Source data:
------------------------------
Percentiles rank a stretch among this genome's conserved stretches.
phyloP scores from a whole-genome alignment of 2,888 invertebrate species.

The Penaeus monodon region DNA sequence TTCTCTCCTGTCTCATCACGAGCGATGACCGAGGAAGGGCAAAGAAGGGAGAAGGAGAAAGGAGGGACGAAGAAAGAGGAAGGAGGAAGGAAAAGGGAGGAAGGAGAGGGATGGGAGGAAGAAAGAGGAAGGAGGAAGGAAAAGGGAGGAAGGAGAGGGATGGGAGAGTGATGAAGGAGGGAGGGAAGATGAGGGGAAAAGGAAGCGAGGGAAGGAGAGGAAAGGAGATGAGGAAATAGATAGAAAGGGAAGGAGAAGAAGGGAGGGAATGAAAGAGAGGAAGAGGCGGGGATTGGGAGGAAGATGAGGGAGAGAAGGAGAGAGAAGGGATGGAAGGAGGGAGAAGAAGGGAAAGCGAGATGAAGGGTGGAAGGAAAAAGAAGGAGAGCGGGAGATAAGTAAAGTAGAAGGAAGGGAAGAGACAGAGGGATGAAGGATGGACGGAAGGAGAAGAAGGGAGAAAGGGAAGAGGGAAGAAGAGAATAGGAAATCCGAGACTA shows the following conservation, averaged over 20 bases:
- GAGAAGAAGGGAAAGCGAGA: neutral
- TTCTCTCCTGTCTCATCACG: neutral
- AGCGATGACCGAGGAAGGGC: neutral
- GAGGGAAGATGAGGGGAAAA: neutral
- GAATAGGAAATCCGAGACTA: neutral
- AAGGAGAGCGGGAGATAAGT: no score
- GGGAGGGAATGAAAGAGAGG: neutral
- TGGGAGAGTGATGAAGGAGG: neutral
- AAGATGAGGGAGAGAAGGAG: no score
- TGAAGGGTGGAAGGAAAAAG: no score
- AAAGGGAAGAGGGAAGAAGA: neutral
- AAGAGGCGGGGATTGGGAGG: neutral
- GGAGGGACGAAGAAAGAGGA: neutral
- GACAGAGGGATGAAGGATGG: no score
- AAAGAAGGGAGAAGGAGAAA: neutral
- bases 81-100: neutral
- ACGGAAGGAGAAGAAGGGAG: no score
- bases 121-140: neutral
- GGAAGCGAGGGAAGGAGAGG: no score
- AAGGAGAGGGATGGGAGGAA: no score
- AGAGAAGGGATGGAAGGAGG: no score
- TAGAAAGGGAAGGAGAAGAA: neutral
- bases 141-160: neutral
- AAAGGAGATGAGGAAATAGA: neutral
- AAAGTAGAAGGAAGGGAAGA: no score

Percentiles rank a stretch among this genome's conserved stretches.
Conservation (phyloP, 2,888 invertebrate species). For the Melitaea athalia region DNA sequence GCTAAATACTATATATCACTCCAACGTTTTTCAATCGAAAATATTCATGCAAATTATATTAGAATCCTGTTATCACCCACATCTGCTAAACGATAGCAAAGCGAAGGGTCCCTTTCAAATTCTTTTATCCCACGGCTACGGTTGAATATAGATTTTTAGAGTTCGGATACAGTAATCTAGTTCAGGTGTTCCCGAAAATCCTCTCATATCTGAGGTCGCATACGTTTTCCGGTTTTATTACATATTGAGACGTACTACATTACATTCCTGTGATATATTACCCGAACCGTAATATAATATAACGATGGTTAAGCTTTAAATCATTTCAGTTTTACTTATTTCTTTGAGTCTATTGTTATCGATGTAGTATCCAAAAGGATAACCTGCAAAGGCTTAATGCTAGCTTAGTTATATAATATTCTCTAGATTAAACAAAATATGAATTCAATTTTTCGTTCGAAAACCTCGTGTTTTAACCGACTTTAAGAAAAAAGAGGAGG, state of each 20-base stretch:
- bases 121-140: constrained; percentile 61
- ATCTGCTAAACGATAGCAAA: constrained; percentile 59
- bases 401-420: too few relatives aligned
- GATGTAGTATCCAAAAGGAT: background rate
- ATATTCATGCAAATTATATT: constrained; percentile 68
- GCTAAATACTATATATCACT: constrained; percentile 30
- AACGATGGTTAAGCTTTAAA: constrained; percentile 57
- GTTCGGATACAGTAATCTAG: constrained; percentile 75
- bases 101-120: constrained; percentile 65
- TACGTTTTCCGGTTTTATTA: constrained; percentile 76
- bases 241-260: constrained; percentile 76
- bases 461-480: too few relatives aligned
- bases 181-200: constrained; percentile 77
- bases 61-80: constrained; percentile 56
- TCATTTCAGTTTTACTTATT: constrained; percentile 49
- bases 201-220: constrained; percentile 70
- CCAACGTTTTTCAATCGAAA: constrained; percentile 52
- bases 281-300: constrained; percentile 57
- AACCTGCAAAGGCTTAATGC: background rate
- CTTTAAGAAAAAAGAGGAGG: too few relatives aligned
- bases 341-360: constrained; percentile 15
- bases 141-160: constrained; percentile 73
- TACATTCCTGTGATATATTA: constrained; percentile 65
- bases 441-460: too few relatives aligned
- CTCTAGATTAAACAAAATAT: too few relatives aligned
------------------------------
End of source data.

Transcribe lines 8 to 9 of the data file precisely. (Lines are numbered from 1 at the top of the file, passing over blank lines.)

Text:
- GAATAGGAAATCCGAGACTA: neutral
- AAGGAGAGCGGGAGATAAGT: no score